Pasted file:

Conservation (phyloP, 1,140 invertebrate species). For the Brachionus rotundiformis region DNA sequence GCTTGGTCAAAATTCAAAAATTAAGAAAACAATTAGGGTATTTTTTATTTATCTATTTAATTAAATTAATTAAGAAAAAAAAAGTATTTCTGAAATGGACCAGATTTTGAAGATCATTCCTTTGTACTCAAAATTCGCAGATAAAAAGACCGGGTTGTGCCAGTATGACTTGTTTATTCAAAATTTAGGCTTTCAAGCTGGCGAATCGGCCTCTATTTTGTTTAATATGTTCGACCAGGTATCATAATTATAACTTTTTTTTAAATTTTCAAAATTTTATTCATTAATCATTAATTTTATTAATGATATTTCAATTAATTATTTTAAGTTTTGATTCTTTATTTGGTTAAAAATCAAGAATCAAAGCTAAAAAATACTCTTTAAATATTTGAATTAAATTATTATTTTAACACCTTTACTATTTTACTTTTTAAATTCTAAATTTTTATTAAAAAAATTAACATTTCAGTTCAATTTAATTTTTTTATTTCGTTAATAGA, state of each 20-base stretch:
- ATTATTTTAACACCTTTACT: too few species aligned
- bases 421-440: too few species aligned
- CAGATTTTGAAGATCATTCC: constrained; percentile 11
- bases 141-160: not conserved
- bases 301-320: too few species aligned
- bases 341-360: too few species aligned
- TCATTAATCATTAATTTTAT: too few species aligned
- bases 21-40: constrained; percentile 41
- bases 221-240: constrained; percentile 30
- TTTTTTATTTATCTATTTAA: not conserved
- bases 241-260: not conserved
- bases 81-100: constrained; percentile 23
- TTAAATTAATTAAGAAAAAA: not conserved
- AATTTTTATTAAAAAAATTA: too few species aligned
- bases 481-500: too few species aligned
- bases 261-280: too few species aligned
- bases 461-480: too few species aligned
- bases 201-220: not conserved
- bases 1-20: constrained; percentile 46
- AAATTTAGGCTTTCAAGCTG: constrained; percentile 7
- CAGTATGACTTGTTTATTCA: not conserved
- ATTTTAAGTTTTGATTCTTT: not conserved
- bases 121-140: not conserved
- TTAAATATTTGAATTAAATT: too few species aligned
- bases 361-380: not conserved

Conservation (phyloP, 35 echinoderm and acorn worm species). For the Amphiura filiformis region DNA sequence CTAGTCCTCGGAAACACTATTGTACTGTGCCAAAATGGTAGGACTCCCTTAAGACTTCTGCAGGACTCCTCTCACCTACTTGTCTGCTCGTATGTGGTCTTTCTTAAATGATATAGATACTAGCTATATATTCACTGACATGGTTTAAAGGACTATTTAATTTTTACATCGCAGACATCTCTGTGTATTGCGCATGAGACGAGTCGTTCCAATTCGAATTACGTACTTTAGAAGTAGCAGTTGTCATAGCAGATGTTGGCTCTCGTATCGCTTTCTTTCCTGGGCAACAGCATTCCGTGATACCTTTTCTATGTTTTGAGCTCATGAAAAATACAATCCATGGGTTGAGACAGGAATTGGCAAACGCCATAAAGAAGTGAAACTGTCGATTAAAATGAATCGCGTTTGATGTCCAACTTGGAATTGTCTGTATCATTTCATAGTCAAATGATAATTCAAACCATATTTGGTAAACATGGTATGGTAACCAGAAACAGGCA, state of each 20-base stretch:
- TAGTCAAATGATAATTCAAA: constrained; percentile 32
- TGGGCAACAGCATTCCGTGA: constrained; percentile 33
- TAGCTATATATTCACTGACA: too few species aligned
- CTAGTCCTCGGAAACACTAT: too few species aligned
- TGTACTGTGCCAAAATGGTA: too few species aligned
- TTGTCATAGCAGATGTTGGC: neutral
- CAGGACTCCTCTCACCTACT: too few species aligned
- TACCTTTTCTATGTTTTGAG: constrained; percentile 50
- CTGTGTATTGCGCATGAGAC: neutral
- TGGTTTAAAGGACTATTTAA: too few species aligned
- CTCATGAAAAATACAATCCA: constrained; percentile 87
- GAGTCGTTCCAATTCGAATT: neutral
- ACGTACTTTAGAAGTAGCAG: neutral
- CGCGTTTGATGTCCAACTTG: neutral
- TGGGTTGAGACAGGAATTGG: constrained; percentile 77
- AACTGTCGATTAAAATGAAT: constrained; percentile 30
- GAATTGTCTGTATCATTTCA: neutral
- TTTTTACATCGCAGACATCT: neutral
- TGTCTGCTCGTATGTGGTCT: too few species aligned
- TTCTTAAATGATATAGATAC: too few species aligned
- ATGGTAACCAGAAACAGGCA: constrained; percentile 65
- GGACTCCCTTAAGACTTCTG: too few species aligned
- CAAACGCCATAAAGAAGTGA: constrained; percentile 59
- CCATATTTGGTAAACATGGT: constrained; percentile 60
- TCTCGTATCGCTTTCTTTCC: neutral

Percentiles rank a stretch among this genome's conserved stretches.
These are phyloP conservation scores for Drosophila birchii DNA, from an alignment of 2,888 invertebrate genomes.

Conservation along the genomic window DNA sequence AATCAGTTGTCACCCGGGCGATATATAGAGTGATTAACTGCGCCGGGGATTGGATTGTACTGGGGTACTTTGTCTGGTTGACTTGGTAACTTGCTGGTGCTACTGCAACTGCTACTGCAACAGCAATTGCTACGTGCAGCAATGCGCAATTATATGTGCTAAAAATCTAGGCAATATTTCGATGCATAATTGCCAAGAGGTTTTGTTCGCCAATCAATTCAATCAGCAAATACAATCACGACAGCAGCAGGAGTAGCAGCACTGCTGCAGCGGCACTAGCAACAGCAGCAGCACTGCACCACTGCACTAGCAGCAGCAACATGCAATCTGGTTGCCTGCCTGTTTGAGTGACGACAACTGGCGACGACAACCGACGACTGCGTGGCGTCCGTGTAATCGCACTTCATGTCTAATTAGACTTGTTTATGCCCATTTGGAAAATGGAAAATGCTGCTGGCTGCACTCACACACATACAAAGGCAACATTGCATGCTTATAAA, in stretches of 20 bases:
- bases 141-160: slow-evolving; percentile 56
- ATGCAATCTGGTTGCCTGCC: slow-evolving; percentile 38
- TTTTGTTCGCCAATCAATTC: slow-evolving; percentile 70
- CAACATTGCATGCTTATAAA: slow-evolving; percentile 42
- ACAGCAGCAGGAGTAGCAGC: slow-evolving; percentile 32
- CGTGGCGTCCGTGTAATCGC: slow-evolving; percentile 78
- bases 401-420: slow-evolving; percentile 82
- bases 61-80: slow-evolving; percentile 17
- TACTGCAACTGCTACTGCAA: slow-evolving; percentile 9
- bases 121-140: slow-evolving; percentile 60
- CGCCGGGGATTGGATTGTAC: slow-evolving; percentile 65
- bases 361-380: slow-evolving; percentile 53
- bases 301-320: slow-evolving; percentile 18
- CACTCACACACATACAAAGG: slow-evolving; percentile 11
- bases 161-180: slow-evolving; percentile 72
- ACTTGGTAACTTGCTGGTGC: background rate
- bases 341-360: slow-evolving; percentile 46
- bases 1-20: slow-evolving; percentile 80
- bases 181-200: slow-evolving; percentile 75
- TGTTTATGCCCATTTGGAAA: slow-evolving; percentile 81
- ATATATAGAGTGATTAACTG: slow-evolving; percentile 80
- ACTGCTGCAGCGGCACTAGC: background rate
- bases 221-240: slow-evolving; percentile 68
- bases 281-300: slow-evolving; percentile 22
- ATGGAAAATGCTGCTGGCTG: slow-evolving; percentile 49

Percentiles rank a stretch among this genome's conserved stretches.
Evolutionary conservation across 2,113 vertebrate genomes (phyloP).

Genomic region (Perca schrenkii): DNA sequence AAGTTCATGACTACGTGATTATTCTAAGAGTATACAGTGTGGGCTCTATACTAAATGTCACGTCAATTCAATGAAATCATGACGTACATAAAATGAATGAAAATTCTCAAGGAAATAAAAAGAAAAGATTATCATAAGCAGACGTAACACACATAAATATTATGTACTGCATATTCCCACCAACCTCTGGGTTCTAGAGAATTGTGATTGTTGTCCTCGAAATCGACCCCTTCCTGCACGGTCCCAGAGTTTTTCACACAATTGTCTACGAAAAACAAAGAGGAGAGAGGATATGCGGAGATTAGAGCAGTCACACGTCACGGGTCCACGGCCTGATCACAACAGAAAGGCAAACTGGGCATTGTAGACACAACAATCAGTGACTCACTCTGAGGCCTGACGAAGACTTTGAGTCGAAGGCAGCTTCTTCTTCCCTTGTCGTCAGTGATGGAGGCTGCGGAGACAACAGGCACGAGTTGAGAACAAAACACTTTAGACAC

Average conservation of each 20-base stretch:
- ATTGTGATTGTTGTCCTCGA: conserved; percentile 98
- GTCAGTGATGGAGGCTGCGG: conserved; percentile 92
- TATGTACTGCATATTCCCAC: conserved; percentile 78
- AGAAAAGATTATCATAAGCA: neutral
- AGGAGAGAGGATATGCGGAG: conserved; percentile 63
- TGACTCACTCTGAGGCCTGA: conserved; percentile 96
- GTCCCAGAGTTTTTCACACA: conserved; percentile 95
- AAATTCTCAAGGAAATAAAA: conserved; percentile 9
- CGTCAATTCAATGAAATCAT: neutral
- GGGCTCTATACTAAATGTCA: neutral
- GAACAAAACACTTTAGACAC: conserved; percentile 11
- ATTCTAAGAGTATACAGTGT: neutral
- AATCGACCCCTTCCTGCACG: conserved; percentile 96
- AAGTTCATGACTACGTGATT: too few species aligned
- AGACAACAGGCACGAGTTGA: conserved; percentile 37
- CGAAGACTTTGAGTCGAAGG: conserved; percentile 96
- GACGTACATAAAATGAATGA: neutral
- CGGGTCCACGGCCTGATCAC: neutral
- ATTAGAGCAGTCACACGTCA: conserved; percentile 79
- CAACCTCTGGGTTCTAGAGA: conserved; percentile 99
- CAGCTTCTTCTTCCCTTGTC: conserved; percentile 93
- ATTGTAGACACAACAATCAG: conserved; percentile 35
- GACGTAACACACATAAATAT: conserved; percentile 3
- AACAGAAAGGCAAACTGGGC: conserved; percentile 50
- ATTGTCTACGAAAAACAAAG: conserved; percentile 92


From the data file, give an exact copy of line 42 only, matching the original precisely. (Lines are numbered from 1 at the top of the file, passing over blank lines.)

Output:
- TGGGTTGAGACAGGAATTGG: constrained; percentile 77